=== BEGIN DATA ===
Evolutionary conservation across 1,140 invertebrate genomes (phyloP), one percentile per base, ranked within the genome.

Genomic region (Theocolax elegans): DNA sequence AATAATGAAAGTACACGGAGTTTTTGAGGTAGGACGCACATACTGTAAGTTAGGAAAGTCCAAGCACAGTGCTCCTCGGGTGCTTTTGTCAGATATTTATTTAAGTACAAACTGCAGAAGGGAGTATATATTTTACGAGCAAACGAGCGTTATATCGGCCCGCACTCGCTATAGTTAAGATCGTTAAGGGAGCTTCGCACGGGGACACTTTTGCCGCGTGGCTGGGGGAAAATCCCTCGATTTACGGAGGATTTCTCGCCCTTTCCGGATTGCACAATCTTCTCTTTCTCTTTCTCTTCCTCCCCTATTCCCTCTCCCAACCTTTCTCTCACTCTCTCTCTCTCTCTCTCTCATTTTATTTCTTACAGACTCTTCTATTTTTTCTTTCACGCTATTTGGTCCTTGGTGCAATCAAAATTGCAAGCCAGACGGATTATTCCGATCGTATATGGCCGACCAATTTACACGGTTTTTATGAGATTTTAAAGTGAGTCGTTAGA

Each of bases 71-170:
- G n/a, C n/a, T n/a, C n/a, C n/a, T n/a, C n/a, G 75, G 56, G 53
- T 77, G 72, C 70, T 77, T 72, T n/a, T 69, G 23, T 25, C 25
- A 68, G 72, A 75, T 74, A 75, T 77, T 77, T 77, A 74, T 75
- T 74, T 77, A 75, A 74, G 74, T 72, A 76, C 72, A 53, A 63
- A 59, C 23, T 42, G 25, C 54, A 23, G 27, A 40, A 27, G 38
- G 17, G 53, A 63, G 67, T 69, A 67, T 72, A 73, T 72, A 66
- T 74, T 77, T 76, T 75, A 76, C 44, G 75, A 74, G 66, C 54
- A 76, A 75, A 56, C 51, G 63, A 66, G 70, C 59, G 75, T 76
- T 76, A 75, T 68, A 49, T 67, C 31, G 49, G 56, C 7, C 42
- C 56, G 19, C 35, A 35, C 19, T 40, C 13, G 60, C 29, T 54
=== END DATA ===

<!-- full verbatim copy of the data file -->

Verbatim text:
Evolutionary conservation across 1,140 invertebrate genomes (phyloP), one percentile per base, ranked within the genome.

Genomic region (Theocolax elegans): DNA sequence AATAATGAAAGTACACGGAGTTTTTGAGGTAGGACGCACATACTGTAAGTTAGGAAAGTCCAAGCACAGTGCTCCTCGGGTGCTTTTGTCAGATATTTATTTAAGTACAAACTGCAGAAGGGAGTATATATTTTACGAGCAAACGAGCGTTATATCGGCCCGCACTCGCTATAGTTAAGATCGTTAAGGGAGCTTCGCACGGGGACACTTTTGCCGCGTGGCTGGGGGAAAATCCCTCGATTTACGGAGGATTTCTCGCCCTTTCCGGATTGCACAATCTTCTCTTTCTCTTTCTCTTCCTCCCCTATTCCCTCTCCCAACCTTTCTCTCACTCTCTCTCTCTCTCTCTCTCATTTTATTTCTTACAGACTCTTCTATTTTTTCTTTCACGCTATTTGGTCCTTGGTGCAATCAAAATTGCAAGCCAGACGGATTATTCCGATCGTATATGGCCGACCAATTTACACGGTTTTTATGAGATTTTAAAGTGAGTCGTTAGA

Each of bases 71-170:
- G n/a, C n/a, T n/a, C n/a, C n/a, T n/a, C n/a, G 75, G 56, G 53
- T 77, G 72, C 70, T 77, T 72, T n/a, T 69, G 23, T 25, C 25
- A 68, G 72, A 75, T 74, A 75, T 77, T 77, T 77, A 74, T 75
- T 74, T 77, A 75, A 74, G 74, T 72, A 76, C 72, A 53, A 63
- A 59, C 23, T 42, G 25, C 54, A 23, G 27, A 40, A 27, G 38
- G 17, G 53, A 63, G 67, T 69, A 67, T 72, A 73, T 72, A 66
- T 74, T 77, T 76, T 75, A 76, C 44, G 75, A 74, G 66, C 54
- A 76, A 75, A 56, C 51, G 63, A 66, G 70, C 59, G 75, T 76
- T 76, A 75, T 68, A 49, T 67, C 31, G 49, G 56, C 7, C 42
- C 56, G 19, C 35, A 35, C 19, T 40, C 13, G 60, C 29, T 54